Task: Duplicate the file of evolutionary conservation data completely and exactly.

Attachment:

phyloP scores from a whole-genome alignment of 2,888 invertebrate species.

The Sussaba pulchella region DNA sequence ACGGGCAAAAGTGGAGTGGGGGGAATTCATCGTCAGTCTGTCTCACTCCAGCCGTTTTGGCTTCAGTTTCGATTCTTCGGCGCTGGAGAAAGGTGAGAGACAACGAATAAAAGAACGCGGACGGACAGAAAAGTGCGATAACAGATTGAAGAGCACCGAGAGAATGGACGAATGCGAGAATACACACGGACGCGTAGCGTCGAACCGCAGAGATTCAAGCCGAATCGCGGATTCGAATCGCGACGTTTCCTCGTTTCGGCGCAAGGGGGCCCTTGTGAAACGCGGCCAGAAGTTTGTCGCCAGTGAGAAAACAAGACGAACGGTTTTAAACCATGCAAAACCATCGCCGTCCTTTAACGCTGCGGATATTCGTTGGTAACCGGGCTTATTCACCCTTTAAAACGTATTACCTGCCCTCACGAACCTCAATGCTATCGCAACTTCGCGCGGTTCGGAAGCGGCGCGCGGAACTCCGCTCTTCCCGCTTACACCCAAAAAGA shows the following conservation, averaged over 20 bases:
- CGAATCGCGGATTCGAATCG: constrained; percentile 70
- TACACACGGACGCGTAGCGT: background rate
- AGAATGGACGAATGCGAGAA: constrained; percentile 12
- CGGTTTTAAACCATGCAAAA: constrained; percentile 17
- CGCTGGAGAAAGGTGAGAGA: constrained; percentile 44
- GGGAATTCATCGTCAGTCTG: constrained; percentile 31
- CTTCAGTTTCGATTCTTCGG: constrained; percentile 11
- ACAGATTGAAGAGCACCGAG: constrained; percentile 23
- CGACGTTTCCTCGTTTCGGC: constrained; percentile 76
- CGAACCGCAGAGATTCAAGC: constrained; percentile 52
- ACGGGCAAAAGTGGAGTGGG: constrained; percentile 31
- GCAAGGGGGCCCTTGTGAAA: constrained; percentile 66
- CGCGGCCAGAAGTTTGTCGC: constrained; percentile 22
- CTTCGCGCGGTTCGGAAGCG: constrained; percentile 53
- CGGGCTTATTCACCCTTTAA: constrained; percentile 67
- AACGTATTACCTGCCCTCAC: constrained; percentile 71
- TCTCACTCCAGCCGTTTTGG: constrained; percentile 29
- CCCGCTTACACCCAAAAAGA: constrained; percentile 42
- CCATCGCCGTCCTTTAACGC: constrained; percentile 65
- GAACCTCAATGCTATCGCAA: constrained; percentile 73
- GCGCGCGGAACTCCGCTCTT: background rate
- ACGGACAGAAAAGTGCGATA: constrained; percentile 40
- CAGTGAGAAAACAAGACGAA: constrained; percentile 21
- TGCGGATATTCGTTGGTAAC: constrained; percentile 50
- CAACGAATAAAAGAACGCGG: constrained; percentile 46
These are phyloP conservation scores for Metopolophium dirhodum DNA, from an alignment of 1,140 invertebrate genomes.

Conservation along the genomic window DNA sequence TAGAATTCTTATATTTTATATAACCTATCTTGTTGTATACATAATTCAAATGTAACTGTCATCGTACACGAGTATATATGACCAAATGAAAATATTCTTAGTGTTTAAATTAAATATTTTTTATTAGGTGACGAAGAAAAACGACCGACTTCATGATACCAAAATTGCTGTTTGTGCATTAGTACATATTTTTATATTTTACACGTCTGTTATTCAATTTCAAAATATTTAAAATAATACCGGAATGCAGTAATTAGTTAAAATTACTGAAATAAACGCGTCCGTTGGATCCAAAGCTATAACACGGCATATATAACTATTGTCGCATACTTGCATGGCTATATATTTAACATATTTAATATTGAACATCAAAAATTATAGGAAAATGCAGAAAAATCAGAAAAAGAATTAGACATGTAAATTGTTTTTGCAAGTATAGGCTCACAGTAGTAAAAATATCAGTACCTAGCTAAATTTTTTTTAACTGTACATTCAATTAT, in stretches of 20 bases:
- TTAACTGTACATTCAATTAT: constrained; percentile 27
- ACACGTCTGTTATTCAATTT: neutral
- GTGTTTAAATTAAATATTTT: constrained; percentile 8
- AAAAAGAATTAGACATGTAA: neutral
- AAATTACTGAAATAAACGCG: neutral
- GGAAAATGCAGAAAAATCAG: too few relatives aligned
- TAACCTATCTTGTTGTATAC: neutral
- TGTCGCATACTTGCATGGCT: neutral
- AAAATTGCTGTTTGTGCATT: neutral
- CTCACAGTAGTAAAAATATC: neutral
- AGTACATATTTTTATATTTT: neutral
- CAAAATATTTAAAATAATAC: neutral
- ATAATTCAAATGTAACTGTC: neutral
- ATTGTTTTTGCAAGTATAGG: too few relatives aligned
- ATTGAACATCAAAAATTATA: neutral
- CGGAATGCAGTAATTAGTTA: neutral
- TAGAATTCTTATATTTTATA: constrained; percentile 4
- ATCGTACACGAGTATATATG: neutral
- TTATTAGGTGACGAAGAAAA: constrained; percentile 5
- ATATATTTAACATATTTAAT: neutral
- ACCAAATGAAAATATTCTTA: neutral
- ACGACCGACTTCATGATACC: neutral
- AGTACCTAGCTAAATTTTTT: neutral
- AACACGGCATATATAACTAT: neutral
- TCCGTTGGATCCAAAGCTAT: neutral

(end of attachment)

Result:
phyloP scores from a whole-genome alignment of 2,888 invertebrate species.

The Sussaba pulchella region DNA sequence ACGGGCAAAAGTGGAGTGGGGGGAATTCATCGTCAGTCTGTCTCACTCCAGCCGTTTTGGCTTCAGTTTCGATTCTTCGGCGCTGGAGAAAGGTGAGAGACAACGAATAAAAGAACGCGGACGGACAGAAAAGTGCGATAACAGATTGAAGAGCACCGAGAGAATGGACGAATGCGAGAATACACACGGACGCGTAGCGTCGAACCGCAGAGATTCAAGCCGAATCGCGGATTCGAATCGCGACGTTTCCTCGTTTCGGCGCAAGGGGGCCCTTGTGAAACGCGGCCAGAAGTTTGTCGCCAGTGAGAAAACAAGACGAACGGTTTTAAACCATGCAAAACCATCGCCGTCCTTTAACGCTGCGGATATTCGTTGGTAACCGGGCTTATTCACCCTTTAAAACGTATTACCTGCCCTCACGAACCTCAATGCTATCGCAACTTCGCGCGGTTCGGAAGCGGCGCGCGGAACTCCGCTCTTCCCGCTTACACCCAAAAAGA shows the following conservation, averaged over 20 bases:
- CGAATCGCGGATTCGAATCG: constrained; percentile 70
- TACACACGGACGCGTAGCGT: background rate
- AGAATGGACGAATGCGAGAA: constrained; percentile 12
- CGGTTTTAAACCATGCAAAA: constrained; percentile 17
- CGCTGGAGAAAGGTGAGAGA: constrained; percentile 44
- GGGAATTCATCGTCAGTCTG: constrained; percentile 31
- CTTCAGTTTCGATTCTTCGG: constrained; percentile 11
- ACAGATTGAAGAGCACCGAG: constrained; percentile 23
- CGACGTTTCCTCGTTTCGGC: constrained; percentile 76
- CGAACCGCAGAGATTCAAGC: constrained; percentile 52
- ACGGGCAAAAGTGGAGTGGG: constrained; percentile 31
- GCAAGGGGGCCCTTGTGAAA: constrained; percentile 66
- CGCGGCCAGAAGTTTGTCGC: constrained; percentile 22
- CTTCGCGCGGTTCGGAAGCG: constrained; percentile 53
- CGGGCTTATTCACCCTTTAA: constrained; percentile 67
- AACGTATTACCTGCCCTCAC: constrained; percentile 71
- TCTCACTCCAGCCGTTTTGG: constrained; percentile 29
- CCCGCTTACACCCAAAAAGA: constrained; percentile 42
- CCATCGCCGTCCTTTAACGC: constrained; percentile 65
- GAACCTCAATGCTATCGCAA: constrained; percentile 73
- GCGCGCGGAACTCCGCTCTT: background rate
- ACGGACAGAAAAGTGCGATA: constrained; percentile 40
- CAGTGAGAAAACAAGACGAA: constrained; percentile 21
- TGCGGATATTCGTTGGTAAC: constrained; percentile 50
- CAACGAATAAAAGAACGCGG: constrained; percentile 46
These are phyloP conservation scores for Metopolophium dirhodum DNA, from an alignment of 1,140 invertebrate genomes.

Conservation along the genomic window DNA sequence TAGAATTCTTATATTTTATATAACCTATCTTGTTGTATACATAATTCAAATGTAACTGTCATCGTACACGAGTATATATGACCAAATGAAAATATTCTTAGTGTTTAAATTAAATATTTTTTATTAGGTGACGAAGAAAAACGACCGACTTCATGATACCAAAATTGCTGTTTGTGCATTAGTACATATTTTTATATTTTACACGTCTGTTATTCAATTTCAAAATATTTAAAATAATACCGGAATGCAGTAATTAGTTAAAATTACTGAAATAAACGCGTCCGTTGGATCCAAAGCTATAACACGGCATATATAACTATTGTCGCATACTTGCATGGCTATATATTTAACATATTTAATATTGAACATCAAAAATTATAGGAAAATGCAGAAAAATCAGAAAAAGAATTAGACATGTAAATTGTTTTTGCAAGTATAGGCTCACAGTAGTAAAAATATCAGTACCTAGCTAAATTTTTTTTAACTGTACATTCAATTAT, in stretches of 20 bases:
- TTAACTGTACATTCAATTAT: constrained; percentile 27
- ACACGTCTGTTATTCAATTT: neutral
- GTGTTTAAATTAAATATTTT: constrained; percentile 8
- AAAAAGAATTAGACATGTAA: neutral
- AAATTACTGAAATAAACGCG: neutral
- GGAAAATGCAGAAAAATCAG: too few relatives aligned
- TAACCTATCTTGTTGTATAC: neutral
- TGTCGCATACTTGCATGGCT: neutral
- AAAATTGCTGTTTGTGCATT: neutral
- CTCACAGTAGTAAAAATATC: neutral
- AGTACATATTTTTATATTTT: neutral
- CAAAATATTTAAAATAATAC: neutral
- ATAATTCAAATGTAACTGTC: neutral
- ATTGTTTTTGCAAGTATAGG: too few relatives aligned
- ATTGAACATCAAAAATTATA: neutral
- CGGAATGCAGTAATTAGTTA: neutral
- TAGAATTCTTATATTTTATA: constrained; percentile 4
- ATCGTACACGAGTATATATG: neutral
- TTATTAGGTGACGAAGAAAA: constrained; percentile 5
- ATATATTTAACATATTTAAT: neutral
- ACCAAATGAAAATATTCTTA: neutral
- ACGACCGACTTCATGATACC: neutral
- AGTACCTAGCTAAATTTTTT: neutral
- AACACGGCATATATAACTAT: neutral
- TCCGTTGGATCCAAAGCTAT: neutral